SSM Health St. Anthony Hospital – Oklahoma City earned the award by meeting specific quality achievement measures for the diagnosis and treatment of stroke patients at a set level for a designated period. These measures include evaluation of the proper use of medications and other stroke treatments aligned with the most up-to-date, evidence-based guidelines with the goal of speeding recovery and reducing death and disability for stroke patients. Before discharge, patients should also receive education on managing their health, get a follow-up visit scheduled, as well as other care transition interventions.
“SSM Health St. Anthony is dedicated to improving the quality of care for our stroke patients by implementing the American Heart Association’s Get With The Guidelines-Stroke initiative,” said Tammy Powell, president of SSM Health St. Anthony Hospital. “The tools and resources provided help us track and measure our success in meeting evidenced-based clinical guidelines developed to improve patient outcomes.”
SSM Health St. Anthony additionally received the association’s Target StrokeSM Honor Roll award. To qualify for this recognition, hospitals must meet quality measures developed to reduce the time between the patient’s arrival at the hospital and treatment with the clot-buster tissue plasminogen activator, or tPA, the only drug approved by the U.S. Food and Drug Administration to treat ischemic stroke.
“We are pleased to recognize SSM Health St. Anthony Hospital for their commitment to stroke care,” said Eric E. Smith, M.D., national chairman of the Get With The Guidelines Steering Committee and an associate professor of neurology at the University of Calgary in Alberta, Canada. “Research has shown that hospitals adhering to clinical measures through the Get With The Guidelines quality improvement initiative can often see fewer readmissions and lower mortality rates.”
According to the American Heart Association/American Stroke Association, stroke is the No. 5 cause of death and a leading cause of adult disability in the United States. On average, someone in the U.S. suffers a stroke every 40 seconds and nearly 795,000 people suffer a new or recurrent stroke each year.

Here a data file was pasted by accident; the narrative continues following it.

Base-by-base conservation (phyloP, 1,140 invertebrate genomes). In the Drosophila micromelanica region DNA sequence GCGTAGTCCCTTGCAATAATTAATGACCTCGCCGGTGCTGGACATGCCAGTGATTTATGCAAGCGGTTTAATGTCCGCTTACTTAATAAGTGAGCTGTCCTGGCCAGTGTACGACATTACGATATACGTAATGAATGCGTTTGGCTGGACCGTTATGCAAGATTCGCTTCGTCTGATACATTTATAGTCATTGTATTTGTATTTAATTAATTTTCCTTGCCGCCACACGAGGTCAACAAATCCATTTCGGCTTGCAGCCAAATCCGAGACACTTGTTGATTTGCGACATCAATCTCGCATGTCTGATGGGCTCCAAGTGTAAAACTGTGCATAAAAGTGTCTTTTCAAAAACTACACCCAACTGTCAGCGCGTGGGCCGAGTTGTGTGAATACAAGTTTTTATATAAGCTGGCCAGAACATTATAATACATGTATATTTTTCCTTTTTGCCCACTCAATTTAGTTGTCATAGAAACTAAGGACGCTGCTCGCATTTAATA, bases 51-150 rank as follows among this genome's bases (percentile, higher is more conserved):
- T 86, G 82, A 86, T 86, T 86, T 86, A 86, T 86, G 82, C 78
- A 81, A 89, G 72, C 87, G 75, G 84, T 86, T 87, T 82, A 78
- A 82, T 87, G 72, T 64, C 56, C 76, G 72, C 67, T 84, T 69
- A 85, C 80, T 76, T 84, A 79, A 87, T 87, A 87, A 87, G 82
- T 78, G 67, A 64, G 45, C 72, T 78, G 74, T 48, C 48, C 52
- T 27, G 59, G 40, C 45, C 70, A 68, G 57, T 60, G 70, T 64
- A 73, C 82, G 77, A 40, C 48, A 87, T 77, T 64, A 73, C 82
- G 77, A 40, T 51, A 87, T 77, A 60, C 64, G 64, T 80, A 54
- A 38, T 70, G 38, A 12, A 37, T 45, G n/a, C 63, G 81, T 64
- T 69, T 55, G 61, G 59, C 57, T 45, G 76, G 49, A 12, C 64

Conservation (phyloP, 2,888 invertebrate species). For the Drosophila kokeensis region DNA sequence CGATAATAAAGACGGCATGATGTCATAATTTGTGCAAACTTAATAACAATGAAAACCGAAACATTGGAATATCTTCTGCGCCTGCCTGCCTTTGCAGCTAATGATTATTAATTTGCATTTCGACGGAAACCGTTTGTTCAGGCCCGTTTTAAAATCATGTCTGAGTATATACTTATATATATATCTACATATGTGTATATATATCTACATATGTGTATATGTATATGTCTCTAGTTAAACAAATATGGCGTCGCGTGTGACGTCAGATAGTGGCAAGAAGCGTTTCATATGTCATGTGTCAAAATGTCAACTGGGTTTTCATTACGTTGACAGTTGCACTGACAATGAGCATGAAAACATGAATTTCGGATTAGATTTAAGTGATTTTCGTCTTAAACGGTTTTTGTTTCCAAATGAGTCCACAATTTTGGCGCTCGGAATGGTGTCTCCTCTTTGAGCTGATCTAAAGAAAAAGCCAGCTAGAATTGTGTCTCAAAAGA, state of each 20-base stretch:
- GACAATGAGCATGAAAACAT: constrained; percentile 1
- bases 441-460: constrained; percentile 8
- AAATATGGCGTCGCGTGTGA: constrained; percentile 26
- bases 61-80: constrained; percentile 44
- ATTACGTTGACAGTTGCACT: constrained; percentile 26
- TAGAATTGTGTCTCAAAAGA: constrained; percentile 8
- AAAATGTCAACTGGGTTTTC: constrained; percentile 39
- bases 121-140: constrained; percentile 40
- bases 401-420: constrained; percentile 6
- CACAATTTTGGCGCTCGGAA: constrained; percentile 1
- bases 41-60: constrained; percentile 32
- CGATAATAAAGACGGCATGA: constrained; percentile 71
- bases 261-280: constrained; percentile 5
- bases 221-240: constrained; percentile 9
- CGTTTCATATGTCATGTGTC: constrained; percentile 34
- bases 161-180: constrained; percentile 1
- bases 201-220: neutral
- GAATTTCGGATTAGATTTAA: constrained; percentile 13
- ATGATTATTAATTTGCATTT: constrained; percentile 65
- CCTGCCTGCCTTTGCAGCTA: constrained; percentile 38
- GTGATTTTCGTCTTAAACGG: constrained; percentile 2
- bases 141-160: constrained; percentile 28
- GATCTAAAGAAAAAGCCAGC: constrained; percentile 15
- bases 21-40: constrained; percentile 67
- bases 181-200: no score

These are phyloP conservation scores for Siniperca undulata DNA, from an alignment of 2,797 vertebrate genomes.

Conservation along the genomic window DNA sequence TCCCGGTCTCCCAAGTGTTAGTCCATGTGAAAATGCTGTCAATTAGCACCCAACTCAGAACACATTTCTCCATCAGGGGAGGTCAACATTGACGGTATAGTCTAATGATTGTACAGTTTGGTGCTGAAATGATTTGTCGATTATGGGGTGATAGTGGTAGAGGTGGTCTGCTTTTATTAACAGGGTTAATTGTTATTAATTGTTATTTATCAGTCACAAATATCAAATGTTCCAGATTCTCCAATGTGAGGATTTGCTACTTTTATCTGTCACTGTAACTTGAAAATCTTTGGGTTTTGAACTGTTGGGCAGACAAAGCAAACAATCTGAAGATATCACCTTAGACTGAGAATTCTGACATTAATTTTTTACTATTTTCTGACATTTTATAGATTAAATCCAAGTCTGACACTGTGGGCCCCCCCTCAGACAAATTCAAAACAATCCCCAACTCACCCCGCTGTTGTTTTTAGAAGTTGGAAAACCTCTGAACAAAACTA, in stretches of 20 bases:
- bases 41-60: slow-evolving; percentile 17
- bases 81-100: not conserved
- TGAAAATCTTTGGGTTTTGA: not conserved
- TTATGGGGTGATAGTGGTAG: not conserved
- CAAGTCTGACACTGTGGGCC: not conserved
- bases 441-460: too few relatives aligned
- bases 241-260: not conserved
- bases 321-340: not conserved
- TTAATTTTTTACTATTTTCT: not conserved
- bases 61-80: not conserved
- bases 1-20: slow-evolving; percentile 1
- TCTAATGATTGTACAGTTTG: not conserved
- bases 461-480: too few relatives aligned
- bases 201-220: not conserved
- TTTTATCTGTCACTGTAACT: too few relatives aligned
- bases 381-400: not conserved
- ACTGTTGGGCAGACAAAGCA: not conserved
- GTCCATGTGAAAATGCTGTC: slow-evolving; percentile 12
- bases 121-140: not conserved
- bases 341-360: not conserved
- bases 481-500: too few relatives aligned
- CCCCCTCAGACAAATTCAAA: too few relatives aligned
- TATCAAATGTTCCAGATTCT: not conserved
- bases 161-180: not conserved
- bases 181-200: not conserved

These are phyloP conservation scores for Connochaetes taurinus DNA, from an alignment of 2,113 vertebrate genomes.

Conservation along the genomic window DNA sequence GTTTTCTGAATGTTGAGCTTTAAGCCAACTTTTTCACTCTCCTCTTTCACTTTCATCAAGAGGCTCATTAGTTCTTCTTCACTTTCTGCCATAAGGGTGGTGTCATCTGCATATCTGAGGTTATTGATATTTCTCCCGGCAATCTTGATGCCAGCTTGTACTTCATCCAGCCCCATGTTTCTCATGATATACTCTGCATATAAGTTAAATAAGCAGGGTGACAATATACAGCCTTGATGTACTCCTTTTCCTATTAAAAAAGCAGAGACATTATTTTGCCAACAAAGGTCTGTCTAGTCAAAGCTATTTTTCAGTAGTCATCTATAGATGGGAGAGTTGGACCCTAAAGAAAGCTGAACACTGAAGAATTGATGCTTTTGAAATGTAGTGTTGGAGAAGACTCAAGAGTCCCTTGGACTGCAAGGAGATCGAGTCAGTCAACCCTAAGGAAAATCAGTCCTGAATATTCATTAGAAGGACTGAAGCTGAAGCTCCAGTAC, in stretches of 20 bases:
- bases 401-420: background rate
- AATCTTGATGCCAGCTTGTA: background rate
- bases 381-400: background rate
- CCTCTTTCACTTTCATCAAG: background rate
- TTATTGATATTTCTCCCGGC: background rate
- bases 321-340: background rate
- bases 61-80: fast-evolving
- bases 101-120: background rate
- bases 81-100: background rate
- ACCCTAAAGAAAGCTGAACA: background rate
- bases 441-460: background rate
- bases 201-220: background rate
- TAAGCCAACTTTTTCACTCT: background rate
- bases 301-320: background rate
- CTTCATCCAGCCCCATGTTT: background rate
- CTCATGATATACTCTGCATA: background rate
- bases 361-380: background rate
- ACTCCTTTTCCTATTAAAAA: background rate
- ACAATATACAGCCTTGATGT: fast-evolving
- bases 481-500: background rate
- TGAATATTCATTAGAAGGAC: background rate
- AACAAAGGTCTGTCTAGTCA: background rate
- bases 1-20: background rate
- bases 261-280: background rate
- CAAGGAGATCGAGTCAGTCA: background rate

Breastfeeding Saves the Lives of Children and Mothers
The American Academy of Nursing (Academy) and the American Nurses Association (ANA) decry the attempt by the United States Delegation to the World Health Assembly (WHA) to use strong-arm tactics to undermine global efforts supporting and promoting breastfeeding.
Human milk is inarguably a life-saving medical intervention. As reported in a 2016 study published by The Lancet, breastfeeding could save the lives of 823,000 children and 20,000 mothers each year. Human milk and breastfeeding are critical for infant and child health, as well as for the health of mothers. Professional organizations worldwide recommend exclusive human milk/breastfeeding for the first 6 months of life and continued breastfeeding for the first year and beyond.
Globally, too few women are able to meet the recommended exclusive human milk feedings for the first six months which in turn means many women are not able to breastfeed for one year or two years as recommended by the World Health Organization. Families worldwide deserve the right to evidence-based lactation care and education.